A lifelong fashionista, beader and sewist taught by the generations before her, Jarvey has long been known and respected for her talent and tenacity in her corner of Indian Country.

She’s a fashion star and role model on The Rocky Boy Reservation reservation, where she’s been running the annual Honour Our Legacy fashion show, which spotlights Indigenous designers from all over the country, since 2017. 

“I wanted to share my love and passion for fashion with my community and introduce them to fashion and Indigenous designers and just give them something to dress up for. When you're dressed up it brings up your level of self confidence,” Jarvey told Native News Online in a 2020 interview. “The fashion show is like my baby. Every year in September everybody that knows me knows I just dedicate my whole self to it.”

But what ended up making her a breakout sensation was the loud and proud Night & Day mask she fashioned during the pandemic. 

The bold, three-dimensional mask dripping with fringe and incorporating Louis Vuitton-logo leather, went viral. Suddenly, news outlets nationwide started contacting her, and Jarvey’s signature streetwear-and-Indigenous-flair style broke through to the masses. 

Chippewa designer Rebekah Jarvey and her models at a recent show in Albuquerque, NM. (Photo: Ryan Begay)Chippewa designer Rebekah Jarvey and her models at a recent show in Albuquerque, NM. (Photo: Ryan Begay)Three years after the Night & Day mask burst onto the scene in all its Indigi-glam glory, Jarvey is experiencing another fashion first.

“I pre-launched my first ready-to-wear collection on June 3rd, 2023 and that was a really significant date, because on June 4th, 2020, I released the Night & Day mask,” she said. “I’ve come full circle.”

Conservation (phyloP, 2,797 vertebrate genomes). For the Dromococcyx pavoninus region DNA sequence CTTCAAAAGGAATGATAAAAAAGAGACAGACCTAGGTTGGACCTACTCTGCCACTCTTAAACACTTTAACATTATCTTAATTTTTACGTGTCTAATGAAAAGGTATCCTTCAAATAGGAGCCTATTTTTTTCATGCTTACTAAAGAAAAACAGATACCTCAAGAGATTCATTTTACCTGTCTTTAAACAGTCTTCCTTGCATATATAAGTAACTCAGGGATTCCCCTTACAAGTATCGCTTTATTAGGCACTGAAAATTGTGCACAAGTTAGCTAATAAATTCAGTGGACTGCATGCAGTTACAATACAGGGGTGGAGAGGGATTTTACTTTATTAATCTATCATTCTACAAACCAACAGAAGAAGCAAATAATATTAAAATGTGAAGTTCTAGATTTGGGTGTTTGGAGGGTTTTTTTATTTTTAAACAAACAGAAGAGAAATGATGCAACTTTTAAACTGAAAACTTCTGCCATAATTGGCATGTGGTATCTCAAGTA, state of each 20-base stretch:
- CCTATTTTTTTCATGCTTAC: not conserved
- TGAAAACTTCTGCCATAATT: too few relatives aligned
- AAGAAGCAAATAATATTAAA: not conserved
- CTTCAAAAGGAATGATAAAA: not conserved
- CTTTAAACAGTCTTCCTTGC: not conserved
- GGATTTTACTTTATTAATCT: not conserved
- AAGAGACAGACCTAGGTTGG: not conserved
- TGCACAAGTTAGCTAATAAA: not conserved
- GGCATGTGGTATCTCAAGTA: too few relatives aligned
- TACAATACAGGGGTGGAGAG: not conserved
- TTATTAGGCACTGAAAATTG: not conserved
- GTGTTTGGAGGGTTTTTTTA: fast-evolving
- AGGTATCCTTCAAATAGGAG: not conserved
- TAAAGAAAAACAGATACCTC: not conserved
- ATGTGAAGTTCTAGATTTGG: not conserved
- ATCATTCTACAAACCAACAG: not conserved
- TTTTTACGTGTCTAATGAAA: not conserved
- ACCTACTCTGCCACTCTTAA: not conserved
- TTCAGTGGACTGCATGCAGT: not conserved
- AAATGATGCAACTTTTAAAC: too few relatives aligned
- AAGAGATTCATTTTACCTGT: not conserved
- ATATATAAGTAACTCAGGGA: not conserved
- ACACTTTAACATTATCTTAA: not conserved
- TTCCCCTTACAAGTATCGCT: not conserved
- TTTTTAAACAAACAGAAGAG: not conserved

She decided to add ready-to-wear to her custom creations to satisfy her flock of followers, known as “Bek-nistas” in a play on her first name. 

“It came together because there was a push for it. That's what my supporters wanted from me. They were  just constantly asking for it. And I wanted one too,” she said.  “I realized I need to listen to the people and give them what they want. So I made a bright, bold and fun collection. Not everybody wants or can afford one of my custom pieces. But with ready-to-wear, I reach a bigger audience and I have something for everybody.”

For the pre-launch, Jarvey presented images of the RTW items before investing all her time and money in creating the pieces, and began taking orders to gauge the real interest. 

“People may say they want it, but at the end of the day, are they really going to buy it?” Jarvey said. “That's always an issue.”   

The clever pre-launch strategy was a huge success, she said, and now the entire line is available for purchase at Rebekahjarvey.com. People attending Indian Market can also see the pieces in person and buy directly from Jarvey 

Being a successful and sought-out  designer doesn’t come without some pitfalls. Jarvey  admits she has felt exploited and misled at times by event organizers. She advises aspiring Native fashion-industry pros to do their due diligence before they commit to an event or project. 

“When you get invited to a fashion show, make sure you ask all the right questions and you get a thorough understanding of what you're getting yourself into,” she said.  “Research the people you're working with and reach out to models, designers, and different people in the industry for their opinions. Don’t just get one person’s opinion.”

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About The Author
Tamara Ikenberg
Contributing Writer
Tamara Ikenberg is a contributing reporter at Tribal Business News reporting on the arts and culture and tourism industries, and contributing to coverage of the Alaska Native business community. Based in Southern California, Ikenberg was a contributing writer for Native News Online and has reported for The Alaska Dispatch News, The Courier-Journal in Louisville, The Mobile Press Register, NYLON Magazine and The Baltimore Sun. She also previously worked as a grant and article writer at Juneau-based Sealaska Heritage Institute.